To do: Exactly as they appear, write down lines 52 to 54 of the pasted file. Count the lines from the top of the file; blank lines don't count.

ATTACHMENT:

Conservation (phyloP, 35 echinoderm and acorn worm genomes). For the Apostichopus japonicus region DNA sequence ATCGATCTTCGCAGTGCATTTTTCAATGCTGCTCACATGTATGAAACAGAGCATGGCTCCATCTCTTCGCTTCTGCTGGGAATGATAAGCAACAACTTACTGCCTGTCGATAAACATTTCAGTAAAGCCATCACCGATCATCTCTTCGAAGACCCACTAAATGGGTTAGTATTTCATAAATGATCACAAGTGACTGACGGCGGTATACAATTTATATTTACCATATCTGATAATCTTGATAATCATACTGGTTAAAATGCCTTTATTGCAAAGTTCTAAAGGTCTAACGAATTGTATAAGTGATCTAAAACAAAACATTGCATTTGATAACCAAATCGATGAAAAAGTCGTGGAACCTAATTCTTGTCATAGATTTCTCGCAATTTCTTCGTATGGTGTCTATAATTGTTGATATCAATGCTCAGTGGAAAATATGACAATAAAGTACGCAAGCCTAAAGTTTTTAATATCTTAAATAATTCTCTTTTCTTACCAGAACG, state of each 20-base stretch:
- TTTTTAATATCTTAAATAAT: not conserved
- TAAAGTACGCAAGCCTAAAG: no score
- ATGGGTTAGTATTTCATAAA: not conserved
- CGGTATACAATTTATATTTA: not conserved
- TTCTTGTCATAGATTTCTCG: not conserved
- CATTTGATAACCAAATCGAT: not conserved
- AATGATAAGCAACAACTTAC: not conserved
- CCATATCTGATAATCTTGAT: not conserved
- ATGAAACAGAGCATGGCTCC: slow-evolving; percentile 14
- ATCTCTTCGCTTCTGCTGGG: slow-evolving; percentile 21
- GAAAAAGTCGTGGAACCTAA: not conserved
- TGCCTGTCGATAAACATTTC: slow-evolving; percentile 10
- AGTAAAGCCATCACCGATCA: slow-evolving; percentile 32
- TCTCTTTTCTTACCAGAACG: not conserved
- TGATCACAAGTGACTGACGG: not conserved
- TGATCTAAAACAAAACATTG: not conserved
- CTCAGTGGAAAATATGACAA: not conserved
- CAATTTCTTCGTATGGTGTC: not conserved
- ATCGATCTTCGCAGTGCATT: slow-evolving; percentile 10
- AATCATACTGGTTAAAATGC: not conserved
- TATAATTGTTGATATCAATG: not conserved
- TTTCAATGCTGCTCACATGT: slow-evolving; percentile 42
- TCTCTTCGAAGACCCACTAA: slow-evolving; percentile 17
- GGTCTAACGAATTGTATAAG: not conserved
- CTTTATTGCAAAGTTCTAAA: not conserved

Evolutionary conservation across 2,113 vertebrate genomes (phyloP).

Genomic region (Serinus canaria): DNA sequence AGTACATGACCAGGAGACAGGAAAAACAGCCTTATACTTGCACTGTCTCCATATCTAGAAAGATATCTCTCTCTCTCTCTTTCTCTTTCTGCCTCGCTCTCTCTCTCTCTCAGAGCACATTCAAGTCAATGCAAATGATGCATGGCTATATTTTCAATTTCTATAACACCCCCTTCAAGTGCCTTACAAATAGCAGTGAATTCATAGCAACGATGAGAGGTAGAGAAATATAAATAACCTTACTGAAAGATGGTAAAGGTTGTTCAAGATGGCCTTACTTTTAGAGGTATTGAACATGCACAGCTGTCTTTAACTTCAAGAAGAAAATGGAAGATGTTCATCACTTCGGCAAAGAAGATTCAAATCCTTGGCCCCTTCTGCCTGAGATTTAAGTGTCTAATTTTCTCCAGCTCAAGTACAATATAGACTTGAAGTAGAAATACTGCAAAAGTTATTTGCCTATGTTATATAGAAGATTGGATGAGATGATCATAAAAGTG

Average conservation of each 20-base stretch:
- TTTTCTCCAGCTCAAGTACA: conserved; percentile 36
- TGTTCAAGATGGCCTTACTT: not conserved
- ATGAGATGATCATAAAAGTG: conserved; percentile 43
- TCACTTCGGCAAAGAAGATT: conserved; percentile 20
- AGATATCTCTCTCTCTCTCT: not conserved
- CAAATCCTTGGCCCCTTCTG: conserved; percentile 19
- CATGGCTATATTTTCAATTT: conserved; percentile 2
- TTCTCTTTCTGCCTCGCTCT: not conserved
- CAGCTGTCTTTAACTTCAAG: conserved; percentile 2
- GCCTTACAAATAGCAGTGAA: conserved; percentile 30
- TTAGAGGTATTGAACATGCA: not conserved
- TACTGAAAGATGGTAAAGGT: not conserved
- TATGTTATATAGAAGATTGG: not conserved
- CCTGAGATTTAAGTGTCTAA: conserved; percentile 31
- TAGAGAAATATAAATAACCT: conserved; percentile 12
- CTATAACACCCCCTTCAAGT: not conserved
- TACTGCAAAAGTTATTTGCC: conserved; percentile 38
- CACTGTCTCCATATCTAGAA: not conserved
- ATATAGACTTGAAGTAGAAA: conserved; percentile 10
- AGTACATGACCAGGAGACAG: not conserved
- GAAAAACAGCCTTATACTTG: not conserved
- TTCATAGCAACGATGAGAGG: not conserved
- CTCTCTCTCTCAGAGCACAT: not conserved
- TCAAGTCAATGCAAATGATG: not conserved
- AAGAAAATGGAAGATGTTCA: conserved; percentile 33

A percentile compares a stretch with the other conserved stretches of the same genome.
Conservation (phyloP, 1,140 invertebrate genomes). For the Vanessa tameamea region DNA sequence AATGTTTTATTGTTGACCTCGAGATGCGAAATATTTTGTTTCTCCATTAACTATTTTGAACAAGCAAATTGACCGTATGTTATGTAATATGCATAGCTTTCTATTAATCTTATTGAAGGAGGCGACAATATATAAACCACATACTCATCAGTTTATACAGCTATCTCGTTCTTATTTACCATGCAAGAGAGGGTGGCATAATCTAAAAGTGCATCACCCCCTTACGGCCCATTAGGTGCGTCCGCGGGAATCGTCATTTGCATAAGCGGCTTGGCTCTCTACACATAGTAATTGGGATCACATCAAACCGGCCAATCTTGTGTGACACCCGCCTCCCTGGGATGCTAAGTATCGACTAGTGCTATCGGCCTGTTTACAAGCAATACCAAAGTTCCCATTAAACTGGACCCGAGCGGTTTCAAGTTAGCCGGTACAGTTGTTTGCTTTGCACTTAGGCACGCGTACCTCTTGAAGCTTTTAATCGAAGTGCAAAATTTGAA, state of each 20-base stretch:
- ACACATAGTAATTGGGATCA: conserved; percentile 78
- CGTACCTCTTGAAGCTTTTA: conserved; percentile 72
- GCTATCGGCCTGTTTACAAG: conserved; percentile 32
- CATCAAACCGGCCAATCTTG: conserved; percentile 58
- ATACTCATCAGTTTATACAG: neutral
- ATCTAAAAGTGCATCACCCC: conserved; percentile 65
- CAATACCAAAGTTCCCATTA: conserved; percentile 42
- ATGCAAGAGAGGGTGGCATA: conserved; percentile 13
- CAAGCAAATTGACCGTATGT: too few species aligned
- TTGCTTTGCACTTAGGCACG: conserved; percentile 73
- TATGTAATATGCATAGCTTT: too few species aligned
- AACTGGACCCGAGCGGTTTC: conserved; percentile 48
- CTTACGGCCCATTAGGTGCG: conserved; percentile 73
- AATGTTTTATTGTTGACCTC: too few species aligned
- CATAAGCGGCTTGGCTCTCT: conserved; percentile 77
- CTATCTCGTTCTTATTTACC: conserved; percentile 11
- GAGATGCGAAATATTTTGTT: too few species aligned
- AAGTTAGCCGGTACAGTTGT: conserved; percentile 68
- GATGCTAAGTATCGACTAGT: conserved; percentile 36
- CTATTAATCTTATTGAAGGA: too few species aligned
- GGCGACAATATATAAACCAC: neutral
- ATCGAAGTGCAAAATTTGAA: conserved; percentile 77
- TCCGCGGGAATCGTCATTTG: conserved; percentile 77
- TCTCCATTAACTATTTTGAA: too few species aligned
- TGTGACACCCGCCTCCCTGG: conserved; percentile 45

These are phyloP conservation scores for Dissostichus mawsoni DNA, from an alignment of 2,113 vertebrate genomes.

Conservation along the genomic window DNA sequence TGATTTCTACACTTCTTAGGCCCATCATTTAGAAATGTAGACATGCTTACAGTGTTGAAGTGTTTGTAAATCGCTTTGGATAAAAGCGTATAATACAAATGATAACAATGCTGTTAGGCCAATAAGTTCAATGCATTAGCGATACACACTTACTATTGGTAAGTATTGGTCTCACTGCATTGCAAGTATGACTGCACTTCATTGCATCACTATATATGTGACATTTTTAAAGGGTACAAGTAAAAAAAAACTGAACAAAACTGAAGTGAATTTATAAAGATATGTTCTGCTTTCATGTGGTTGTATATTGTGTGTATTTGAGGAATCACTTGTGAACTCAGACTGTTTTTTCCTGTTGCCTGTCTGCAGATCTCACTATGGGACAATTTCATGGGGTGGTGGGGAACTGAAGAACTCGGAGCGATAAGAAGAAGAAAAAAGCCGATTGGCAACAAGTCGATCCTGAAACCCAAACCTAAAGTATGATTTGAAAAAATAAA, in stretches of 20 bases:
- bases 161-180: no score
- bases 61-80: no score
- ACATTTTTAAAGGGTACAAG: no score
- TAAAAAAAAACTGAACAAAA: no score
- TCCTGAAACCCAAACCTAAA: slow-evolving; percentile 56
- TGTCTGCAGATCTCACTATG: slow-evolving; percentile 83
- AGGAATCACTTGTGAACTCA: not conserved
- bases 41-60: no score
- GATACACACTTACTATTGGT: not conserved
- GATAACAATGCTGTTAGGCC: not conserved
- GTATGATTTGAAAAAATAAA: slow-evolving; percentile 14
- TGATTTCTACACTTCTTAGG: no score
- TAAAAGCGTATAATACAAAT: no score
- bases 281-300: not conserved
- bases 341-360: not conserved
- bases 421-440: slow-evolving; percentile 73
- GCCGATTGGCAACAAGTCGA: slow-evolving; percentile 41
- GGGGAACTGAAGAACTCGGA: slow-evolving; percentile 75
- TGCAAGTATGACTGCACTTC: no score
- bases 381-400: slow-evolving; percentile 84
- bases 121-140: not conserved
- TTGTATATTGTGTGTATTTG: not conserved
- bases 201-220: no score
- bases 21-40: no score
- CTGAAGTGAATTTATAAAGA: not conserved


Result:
- CTCTCTCTCTCAGAGCACAT: not conserved
- TCAAGTCAATGCAAATGATG: not conserved
- AAGAAAATGGAAGATGTTCA: conserved; percentile 33